Researchers at the University of Maryland (UMD) have developed a method to build diamond-based hybrid nanoparticles from the ground up, avoiding many of the problems with current methods. At the heart of the process are tiny, flawed diamonds with a specific impurity: a single nitrogen atom where a carbon atom should be, with an empty space right next to it, due to a second missing carbon atom. This type of impurity gives diamonds special optical and electromagnetic properties, according to the researchers.
“If you pair one of these diamonds with silver or gold nanoparticles, the metal can enhance the nanodiamond’s optical properties,” said Min Ouyang, UMD associate professor of physics and senior author on the study.
“If you couple the nanodiamond to a semiconducting quantum dot, the hybrid particle can transfer energy more efficiently.”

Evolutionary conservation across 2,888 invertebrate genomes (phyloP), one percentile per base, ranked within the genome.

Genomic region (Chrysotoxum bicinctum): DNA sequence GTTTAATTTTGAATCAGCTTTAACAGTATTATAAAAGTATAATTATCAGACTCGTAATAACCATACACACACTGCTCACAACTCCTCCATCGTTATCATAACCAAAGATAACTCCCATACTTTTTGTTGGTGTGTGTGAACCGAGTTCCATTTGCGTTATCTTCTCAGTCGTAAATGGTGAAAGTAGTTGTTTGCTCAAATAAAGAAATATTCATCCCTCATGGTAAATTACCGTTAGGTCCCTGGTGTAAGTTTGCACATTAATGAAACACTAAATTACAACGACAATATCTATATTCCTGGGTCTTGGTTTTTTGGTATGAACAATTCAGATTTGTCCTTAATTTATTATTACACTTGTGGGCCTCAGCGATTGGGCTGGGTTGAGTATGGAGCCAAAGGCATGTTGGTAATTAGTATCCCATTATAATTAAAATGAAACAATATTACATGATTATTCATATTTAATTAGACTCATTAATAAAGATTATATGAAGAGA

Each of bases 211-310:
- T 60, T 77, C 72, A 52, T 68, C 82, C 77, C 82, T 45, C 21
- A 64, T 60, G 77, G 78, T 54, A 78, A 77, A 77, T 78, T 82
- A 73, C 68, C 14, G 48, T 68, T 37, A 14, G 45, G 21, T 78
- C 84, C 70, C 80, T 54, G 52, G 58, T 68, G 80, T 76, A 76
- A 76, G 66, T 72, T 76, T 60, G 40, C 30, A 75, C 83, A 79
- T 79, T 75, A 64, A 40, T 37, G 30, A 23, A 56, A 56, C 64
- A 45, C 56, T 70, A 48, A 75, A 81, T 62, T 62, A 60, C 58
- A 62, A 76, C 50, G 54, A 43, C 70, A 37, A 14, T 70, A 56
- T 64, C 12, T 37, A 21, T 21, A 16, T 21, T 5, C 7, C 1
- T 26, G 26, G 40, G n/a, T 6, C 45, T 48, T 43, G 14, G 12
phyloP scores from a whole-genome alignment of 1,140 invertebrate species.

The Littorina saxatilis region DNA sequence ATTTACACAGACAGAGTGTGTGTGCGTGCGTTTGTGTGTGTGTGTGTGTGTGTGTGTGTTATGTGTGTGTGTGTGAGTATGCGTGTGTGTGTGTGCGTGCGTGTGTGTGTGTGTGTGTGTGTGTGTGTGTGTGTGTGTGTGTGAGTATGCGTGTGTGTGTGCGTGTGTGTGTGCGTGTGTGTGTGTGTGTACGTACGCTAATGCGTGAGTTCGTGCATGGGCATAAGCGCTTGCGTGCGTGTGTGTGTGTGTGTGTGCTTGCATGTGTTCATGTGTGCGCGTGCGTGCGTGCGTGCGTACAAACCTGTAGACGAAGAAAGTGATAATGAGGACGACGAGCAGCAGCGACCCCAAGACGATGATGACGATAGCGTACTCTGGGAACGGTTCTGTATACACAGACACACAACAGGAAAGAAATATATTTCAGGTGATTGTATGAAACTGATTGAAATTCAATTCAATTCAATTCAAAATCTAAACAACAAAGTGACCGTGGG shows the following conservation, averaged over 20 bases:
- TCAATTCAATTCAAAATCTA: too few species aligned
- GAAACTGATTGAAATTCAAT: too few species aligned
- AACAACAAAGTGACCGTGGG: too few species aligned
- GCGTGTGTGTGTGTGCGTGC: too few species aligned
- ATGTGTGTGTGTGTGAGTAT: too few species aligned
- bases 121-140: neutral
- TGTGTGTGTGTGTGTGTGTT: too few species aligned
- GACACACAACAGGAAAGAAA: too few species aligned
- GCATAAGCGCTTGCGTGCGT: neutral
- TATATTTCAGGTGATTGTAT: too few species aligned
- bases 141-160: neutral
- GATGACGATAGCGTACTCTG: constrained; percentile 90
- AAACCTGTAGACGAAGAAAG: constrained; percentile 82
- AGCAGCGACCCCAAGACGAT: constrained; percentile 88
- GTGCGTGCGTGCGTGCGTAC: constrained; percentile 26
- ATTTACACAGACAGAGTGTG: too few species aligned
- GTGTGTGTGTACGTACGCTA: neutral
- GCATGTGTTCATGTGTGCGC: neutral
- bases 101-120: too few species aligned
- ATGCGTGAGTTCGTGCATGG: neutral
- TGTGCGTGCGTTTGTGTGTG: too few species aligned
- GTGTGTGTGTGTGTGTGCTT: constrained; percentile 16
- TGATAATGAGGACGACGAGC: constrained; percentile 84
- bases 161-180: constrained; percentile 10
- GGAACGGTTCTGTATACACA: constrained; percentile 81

Furthermore, evidence suggests that the special properties of these diamonds could allow them to function as quantum bits at room temperature, as opposed to the ultra-cold temperatures required of almost all other quantum bits. A quantum bit that works at room temperature could facilitate the integration of quantum circuits into industrial, commercial and consumer-level electronics, which could revolutionise the way humans store and process information, according to the professor.
With their potential for developments in nanomaterials, the diamonds could also play a part in the creation of faster computer chips, high-resolution medical imaging devices and energy-efficient electronics, according to phys.org.
Image source: phys.org